Pressure is growing in communities around the world against Veolia Transdev, the worldwide industrial solutions firm based in France, clouded in political and environmental controversy and currently the operator of Sonoma County’s public bus line.
But the 25-year contract that gives the France-based giant several million dollars each year to operate the Sonoma County Transit bus fleet will come to an end in mid-2014, and local activists aligned against the company due to its support of Israel’s presence in Palestine want the county to part ways with Veolia.
The main beef against the company, which deals worldwide in waste and wastewater management, transportation and industrial-scale cooling systems, is the racially segregated bus line that Veolia operated in Israeli-occupied Palestine until last month. On Aug. 8, 2012, the Bohemian ran an op/ed asking for a boycott of Veolia Transportation, the company’s U.S. transport division and the employer of approximately 100 people in Sonoma County.
The Sonoma Alliance for a Fair Ride has led the anti-Veolia crusade on local soil. Lois Perlman, a member of the alliance, says she wants to see a U.S.-based firm operate the buses, both to keep profits within the country as well as to make a clear political statement that human rights violations, among other alleged offenses, will not be tolerated by local government.
But the matter is not one of choice, according to Bryan Albee, transit systems manager for Sonoma County Transit. He says once a call is made for bidders on a new 10-year contract, “all qualified proposers will be given equal consideration” and that it’s illegal for a federally funded service like Sonoma County Transit to show preference for one bidder based on anything but the applicant’s capacity to carry out the job.
First District supervisor Susan Gorin similarly told the Bohemian, “As a public body we are required to accept the lowest bidder, so it’s difficult to interject philosophical bias into an issue like this.”
But early this year in Davis, public sentiment may have played a role in a Veolia defeat. Veolia had placed a bid to construct a water-treatment plant. A community outcry followed, after which Veolia withdrew its offer.
Overall, a global rising tide of opposition against Veolia seems to be taking a financial toll on the giant, which has reportedly lost $20 billion in contracts in the past decade.
Though Veolia quit operating its controversial buses in Palestine in September, it still runs a train line and manages a wastewater treatment plant in parts of Palestine that have been seized by Israel. Veolia operates a landfill, too, on the West Bank. In a damning episode of scandal, Veolia claimed in 2011 to have divested from the Tovlan Landfill, but later, the Israeli Ministry of Environmental Protection confirmed publicly that Veolia remained the owner of the facility.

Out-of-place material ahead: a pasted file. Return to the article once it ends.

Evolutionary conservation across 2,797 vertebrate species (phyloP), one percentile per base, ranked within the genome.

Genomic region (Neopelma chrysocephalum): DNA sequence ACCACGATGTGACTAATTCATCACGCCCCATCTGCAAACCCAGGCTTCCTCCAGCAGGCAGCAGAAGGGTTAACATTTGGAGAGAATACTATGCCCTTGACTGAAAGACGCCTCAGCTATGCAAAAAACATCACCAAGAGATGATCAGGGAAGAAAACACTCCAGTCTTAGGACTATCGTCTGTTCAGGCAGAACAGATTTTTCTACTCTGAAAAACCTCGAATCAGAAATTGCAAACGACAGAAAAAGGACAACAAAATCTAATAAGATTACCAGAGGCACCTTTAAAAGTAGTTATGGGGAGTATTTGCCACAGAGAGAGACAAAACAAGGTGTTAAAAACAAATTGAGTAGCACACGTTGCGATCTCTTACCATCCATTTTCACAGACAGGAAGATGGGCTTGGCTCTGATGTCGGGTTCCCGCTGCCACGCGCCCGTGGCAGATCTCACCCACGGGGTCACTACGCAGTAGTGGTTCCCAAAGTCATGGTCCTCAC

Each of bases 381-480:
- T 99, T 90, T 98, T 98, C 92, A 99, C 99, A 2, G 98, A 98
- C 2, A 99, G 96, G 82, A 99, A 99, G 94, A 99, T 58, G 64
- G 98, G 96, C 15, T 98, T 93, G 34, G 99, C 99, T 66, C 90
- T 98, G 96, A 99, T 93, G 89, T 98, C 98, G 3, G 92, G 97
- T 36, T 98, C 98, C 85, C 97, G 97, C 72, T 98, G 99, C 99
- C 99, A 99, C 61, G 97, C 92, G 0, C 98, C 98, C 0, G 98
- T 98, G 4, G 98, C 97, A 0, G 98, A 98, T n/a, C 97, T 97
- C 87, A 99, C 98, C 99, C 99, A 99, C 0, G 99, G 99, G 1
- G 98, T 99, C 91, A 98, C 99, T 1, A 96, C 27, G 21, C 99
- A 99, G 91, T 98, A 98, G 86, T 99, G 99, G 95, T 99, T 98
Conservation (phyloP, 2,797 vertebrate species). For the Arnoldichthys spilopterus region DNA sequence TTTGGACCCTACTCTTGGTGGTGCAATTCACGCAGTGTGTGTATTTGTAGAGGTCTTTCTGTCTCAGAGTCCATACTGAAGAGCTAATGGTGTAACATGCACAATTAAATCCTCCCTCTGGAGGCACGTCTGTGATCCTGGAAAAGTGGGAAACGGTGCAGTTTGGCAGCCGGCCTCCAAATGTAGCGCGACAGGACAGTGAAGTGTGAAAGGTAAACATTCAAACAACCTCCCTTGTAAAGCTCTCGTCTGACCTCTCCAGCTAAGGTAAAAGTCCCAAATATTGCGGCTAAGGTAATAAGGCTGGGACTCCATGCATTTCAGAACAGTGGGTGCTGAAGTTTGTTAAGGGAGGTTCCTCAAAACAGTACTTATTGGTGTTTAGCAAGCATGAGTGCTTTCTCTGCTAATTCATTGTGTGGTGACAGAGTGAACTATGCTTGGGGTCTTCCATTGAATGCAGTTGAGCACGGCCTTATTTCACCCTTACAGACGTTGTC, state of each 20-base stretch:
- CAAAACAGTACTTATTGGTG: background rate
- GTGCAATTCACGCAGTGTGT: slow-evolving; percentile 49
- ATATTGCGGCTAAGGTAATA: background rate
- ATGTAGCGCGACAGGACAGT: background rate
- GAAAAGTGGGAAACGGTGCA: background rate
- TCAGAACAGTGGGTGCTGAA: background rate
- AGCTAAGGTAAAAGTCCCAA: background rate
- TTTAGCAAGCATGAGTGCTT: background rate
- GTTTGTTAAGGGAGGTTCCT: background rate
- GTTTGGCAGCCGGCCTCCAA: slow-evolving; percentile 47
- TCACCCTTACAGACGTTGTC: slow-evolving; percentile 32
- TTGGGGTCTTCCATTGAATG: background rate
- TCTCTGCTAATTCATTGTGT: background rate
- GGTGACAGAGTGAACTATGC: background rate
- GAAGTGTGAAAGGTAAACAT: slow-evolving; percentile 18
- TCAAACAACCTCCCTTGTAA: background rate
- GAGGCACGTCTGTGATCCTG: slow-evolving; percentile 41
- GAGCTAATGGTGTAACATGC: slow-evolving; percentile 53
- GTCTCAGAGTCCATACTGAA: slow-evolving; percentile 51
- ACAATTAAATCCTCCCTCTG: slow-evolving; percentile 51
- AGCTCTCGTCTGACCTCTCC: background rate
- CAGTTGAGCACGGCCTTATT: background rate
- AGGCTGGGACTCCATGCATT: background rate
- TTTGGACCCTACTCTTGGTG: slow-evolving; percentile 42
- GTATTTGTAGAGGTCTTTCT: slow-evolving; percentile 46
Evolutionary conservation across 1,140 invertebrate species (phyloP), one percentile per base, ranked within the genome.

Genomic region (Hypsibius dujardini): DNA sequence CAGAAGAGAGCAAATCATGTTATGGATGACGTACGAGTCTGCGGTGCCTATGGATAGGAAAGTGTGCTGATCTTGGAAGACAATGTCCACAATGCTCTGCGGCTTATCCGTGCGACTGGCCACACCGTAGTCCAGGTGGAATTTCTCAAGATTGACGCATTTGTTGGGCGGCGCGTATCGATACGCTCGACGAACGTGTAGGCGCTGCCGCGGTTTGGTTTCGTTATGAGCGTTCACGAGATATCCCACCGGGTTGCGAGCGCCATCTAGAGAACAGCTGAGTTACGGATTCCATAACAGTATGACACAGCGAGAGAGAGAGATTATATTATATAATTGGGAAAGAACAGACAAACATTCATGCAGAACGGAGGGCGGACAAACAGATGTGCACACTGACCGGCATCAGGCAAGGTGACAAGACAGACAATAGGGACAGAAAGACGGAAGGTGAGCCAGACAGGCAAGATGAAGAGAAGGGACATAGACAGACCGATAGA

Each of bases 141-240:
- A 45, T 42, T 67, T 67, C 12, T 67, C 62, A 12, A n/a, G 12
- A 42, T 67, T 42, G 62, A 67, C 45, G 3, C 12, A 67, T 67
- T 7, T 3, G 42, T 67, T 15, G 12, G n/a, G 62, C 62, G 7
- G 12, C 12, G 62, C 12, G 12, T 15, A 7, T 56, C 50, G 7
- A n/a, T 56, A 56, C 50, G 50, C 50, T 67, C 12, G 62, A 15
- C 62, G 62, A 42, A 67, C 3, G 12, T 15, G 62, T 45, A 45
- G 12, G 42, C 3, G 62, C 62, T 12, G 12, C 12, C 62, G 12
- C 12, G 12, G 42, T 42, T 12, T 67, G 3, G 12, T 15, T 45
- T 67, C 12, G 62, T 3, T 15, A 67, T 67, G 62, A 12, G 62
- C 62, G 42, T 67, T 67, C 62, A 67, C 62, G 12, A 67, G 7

In the United States, Veolia Transportation operates a vast network of transit services. According to Albee, Veolia runs public transportation lines in California in Napa County, Redding, Chico, Yolo County, Yuba-Sutter counties and Modesto. Across the country and in Canada, Veolia has numerous contracts and even owns the ubiquitous airport shuttle service SuperShuttle. In San Jose, the city council recently unanimously voted to renew Veolia’s contract to operate an airport shuttle for four more years.
But pro-Palestine activists aren’t the only ones uneasy with Veolia’s presence. The corporation has run afoul of communities across the nation, mostly for wastewater-management-related violations. Locally, Veolia has been sued at least twice for dumping millions of gallons of sewage or contaminated water into San Francisco Bay. In each case—one in Burlingame, the other in Richmond—the company settled out of court.
Veolia Transportation may have lost even more credibility during the summer’s BART strike, when its vice-president of labor relations Thomas Hock offered his services as a strike negotiator to the transit line. BART agreed to pay Hock $399,000 to help settle the disagreement between the train line and its workers. Veolia was meanwhile being paid to operate extra shuttle buses for commuters along BART routes while train operators refused to work. Allegations were made that Hock had a conflict of interest—being paid to help end a strike while his own company was paid for each day the strike persisted.
The contract between Veolia and Sonoma County Transit ends on June 30, 2014. The county will then have the option of extending the contract for two years, until June 30, 2016, according to Albee at Sonoma County Transit. He says that five national firms, including Veolia, have the resources and competence to manage Sonoma County’s public buses. Just when a call for bidders will be made is not yet clear.